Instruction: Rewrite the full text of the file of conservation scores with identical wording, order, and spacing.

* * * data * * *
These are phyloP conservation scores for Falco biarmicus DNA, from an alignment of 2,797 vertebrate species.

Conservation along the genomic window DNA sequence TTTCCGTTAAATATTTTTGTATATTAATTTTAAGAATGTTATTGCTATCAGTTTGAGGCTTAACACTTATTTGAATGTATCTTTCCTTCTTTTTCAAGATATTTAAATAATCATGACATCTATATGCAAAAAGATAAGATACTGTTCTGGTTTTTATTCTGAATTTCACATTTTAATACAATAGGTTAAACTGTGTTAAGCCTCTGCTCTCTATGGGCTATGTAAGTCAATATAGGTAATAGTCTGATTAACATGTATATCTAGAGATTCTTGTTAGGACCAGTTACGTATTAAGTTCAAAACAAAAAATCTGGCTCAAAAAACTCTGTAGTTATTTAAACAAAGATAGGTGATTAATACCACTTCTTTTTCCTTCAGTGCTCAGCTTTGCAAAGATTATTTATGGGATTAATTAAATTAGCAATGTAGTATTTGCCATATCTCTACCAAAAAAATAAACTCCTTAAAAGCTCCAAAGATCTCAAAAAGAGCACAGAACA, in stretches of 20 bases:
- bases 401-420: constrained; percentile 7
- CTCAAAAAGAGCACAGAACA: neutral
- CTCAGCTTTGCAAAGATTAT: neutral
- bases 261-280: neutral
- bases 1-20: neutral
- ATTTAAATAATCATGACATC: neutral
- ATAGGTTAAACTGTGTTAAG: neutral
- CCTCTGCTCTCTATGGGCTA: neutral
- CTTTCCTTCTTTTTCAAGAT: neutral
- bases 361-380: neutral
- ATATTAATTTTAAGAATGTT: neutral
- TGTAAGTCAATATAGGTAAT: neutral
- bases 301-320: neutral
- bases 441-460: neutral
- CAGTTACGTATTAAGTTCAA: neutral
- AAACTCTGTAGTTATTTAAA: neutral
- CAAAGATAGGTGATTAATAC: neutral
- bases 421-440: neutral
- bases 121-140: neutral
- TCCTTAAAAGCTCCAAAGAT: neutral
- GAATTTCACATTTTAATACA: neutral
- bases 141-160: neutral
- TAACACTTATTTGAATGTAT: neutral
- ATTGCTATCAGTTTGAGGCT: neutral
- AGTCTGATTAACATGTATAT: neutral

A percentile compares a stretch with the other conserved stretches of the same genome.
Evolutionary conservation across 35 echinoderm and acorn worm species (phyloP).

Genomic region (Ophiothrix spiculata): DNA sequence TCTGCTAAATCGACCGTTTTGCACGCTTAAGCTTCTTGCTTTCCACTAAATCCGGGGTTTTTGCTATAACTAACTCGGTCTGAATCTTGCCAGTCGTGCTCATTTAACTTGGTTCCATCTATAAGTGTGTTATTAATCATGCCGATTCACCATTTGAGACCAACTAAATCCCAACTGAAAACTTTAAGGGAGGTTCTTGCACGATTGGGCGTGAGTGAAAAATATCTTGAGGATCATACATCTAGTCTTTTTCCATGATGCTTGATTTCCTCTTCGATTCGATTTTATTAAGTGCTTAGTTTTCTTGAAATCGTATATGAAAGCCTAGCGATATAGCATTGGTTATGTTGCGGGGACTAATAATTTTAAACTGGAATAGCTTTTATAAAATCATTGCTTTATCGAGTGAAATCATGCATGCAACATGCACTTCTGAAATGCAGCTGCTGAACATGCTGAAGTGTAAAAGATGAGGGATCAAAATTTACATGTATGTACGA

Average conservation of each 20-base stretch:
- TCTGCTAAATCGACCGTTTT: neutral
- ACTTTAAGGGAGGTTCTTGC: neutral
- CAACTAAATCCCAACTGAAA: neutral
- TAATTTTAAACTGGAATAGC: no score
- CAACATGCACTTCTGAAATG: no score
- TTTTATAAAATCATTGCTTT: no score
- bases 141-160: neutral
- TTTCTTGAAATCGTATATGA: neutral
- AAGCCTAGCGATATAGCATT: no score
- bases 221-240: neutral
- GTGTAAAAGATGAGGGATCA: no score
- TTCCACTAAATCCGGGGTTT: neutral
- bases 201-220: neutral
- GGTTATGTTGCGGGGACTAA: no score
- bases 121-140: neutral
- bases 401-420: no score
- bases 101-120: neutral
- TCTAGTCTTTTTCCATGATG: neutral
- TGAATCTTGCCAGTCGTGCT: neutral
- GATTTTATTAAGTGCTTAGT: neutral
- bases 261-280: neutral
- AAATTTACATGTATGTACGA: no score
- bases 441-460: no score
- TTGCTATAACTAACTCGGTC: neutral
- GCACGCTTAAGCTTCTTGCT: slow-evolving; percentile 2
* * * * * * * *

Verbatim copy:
These are phyloP conservation scores for Falco biarmicus DNA, from an alignment of 2,797 vertebrate species.

Conservation along the genomic window DNA sequence TTTCCGTTAAATATTTTTGTATATTAATTTTAAGAATGTTATTGCTATCAGTTTGAGGCTTAACACTTATTTGAATGTATCTTTCCTTCTTTTTCAAGATATTTAAATAATCATGACATCTATATGCAAAAAGATAAGATACTGTTCTGGTTTTTATTCTGAATTTCACATTTTAATACAATAGGTTAAACTGTGTTAAGCCTCTGCTCTCTATGGGCTATGTAAGTCAATATAGGTAATAGTCTGATTAACATGTATATCTAGAGATTCTTGTTAGGACCAGTTACGTATTAAGTTCAAAACAAAAAATCTGGCTCAAAAAACTCTGTAGTTATTTAAACAAAGATAGGTGATTAATACCACTTCTTTTTCCTTCAGTGCTCAGCTTTGCAAAGATTATTTATGGGATTAATTAAATTAGCAATGTAGTATTTGCCATATCTCTACCAAAAAAATAAACTCCTTAAAAGCTCCAAAGATCTCAAAAAGAGCACAGAACA, in stretches of 20 bases:
- bases 401-420: constrained; percentile 7
- CTCAAAAAGAGCACAGAACA: neutral
- CTCAGCTTTGCAAAGATTAT: neutral
- bases 261-280: neutral
- bases 1-20: neutral
- ATTTAAATAATCATGACATC: neutral
- ATAGGTTAAACTGTGTTAAG: neutral
- CCTCTGCTCTCTATGGGCTA: neutral
- CTTTCCTTCTTTTTCAAGAT: neutral
- bases 361-380: neutral
- ATATTAATTTTAAGAATGTT: neutral
- TGTAAGTCAATATAGGTAAT: neutral
- bases 301-320: neutral
- bases 441-460: neutral
- CAGTTACGTATTAAGTTCAA: neutral
- AAACTCTGTAGTTATTTAAA: neutral
- CAAAGATAGGTGATTAATAC: neutral
- bases 421-440: neutral
- bases 121-140: neutral
- TCCTTAAAAGCTCCAAAGAT: neutral
- GAATTTCACATTTTAATACA: neutral
- bases 141-160: neutral
- TAACACTTATTTGAATGTAT: neutral
- ATTGCTATCAGTTTGAGGCT: neutral
- AGTCTGATTAACATGTATAT: neutral

A percentile compares a stretch with the other conserved stretches of the same genome.
Evolutionary conservation across 35 echinoderm and acorn worm species (phyloP).

Genomic region (Ophiothrix spiculata): DNA sequence TCTGCTAAATCGACCGTTTTGCACGCTTAAGCTTCTTGCTTTCCACTAAATCCGGGGTTTTTGCTATAACTAACTCGGTCTGAATCTTGCCAGTCGTGCTCATTTAACTTGGTTCCATCTATAAGTGTGTTATTAATCATGCCGATTCACCATTTGAGACCAACTAAATCCCAACTGAAAACTTTAAGGGAGGTTCTTGCACGATTGGGCGTGAGTGAAAAATATCTTGAGGATCATACATCTAGTCTTTTTCCATGATGCTTGATTTCCTCTTCGATTCGATTTTATTAAGTGCTTAGTTTTCTTGAAATCGTATATGAAAGCCTAGCGATATAGCATTGGTTATGTTGCGGGGACTAATAATTTTAAACTGGAATAGCTTTTATAAAATCATTGCTTTATCGAGTGAAATCATGCATGCAACATGCACTTCTGAAATGCAGCTGCTGAACATGCTGAAGTGTAAAAGATGAGGGATCAAAATTTACATGTATGTACGA

Average conservation of each 20-base stretch:
- TCTGCTAAATCGACCGTTTT: neutral
- ACTTTAAGGGAGGTTCTTGC: neutral
- CAACTAAATCCCAACTGAAA: neutral
- TAATTTTAAACTGGAATAGC: no score
- CAACATGCACTTCTGAAATG: no score
- TTTTATAAAATCATTGCTTT: no score
- bases 141-160: neutral
- TTTCTTGAAATCGTATATGA: neutral
- AAGCCTAGCGATATAGCATT: no score
- bases 221-240: neutral
- GTGTAAAAGATGAGGGATCA: no score
- TTCCACTAAATCCGGGGTTT: neutral
- bases 201-220: neutral
- GGTTATGTTGCGGGGACTAA: no score
- bases 121-140: neutral
- bases 401-420: no score
- bases 101-120: neutral
- TCTAGTCTTTTTCCATGATG: neutral
- TGAATCTTGCCAGTCGTGCT: neutral
- GATTTTATTAAGTGCTTAGT: neutral
- bases 261-280: neutral
- AAATTTACATGTATGTACGA: no score
- bases 441-460: no score
- TTGCTATAACTAACTCGGTC: neutral
- GCACGCTTAAGCTTCTTGCT: slow-evolving; percentile 2